"Behold, the Kingdom of God is among you" (Luke 17:23)
Today is the feast of St. Leo the Great, the 5th Century pope known for his efforts to bring peace at a time when the Roman empire was breaking apart. In one account, Pope Leo met Attila the Hun at the gates of Rome and persuaded him not to sack the city.
History is the narrative of both needed stability and inevitable change. This past week’s dramatic elections were one example of this process. We will know only in hindsight whether today’s world can survive conflict through dialogue. The peaceful transfer of power by voting is one sign that civilized community is possible.
Many saints and heroes like St. Leo have stood in the breach to urge nonviolent transition rather than open conflict as the best way to advance history. Gandhi and Nelson Mandela also come to mind.
Jesus announced the coming of the Kingdom of God in one of history's darkest hours, when conquest and oppression defined the world. He proclaimed the mystery that God's revolution begins in the heart, inspiring lives that demonstrate the power of love and truth to transform society. His witness to God's promises through the prophets to stand with the poor led to his own death. The resurrection of Jesus affirmed the ultimate victory of life over death, hope over fear, justice over force.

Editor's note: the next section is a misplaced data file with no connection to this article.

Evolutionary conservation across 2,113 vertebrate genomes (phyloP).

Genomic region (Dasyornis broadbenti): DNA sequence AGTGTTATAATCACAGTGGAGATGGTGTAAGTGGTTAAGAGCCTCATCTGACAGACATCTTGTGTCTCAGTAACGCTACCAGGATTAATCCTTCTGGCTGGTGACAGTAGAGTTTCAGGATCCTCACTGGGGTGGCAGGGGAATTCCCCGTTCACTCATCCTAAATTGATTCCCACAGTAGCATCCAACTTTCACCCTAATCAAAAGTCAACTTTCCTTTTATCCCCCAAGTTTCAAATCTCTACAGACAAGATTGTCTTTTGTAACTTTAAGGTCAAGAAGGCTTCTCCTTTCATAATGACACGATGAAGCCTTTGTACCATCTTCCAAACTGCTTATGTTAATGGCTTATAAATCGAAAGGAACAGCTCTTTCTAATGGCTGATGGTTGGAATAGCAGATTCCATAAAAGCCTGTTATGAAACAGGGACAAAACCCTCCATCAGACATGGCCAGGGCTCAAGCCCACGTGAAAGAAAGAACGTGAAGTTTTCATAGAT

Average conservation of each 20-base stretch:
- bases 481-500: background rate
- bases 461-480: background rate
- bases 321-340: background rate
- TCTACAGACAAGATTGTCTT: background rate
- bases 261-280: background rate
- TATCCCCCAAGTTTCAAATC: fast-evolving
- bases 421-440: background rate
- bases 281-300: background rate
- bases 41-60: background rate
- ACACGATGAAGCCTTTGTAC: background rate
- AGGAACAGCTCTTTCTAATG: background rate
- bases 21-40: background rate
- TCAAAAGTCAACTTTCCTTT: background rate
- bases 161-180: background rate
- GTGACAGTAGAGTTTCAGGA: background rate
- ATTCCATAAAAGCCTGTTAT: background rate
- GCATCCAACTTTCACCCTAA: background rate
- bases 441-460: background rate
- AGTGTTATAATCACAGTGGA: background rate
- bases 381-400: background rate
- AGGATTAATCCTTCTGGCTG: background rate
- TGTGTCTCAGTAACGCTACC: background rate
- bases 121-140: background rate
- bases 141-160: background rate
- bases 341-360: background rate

We approach the season of Advent at a time when many wonder if real change is possible or whether hope can survive a time of fear and retreat into self-interest and exclusion. The Kingdom of God began with the arrival of a child, naked and vulnerable to a cold and forbidding world.
Our own path forward begins here, trusting the message of Jesus, so well expressed by Gandhi in one of his own challenging hours: "When I despair, I remember that in all of history the way of truth and love always wins."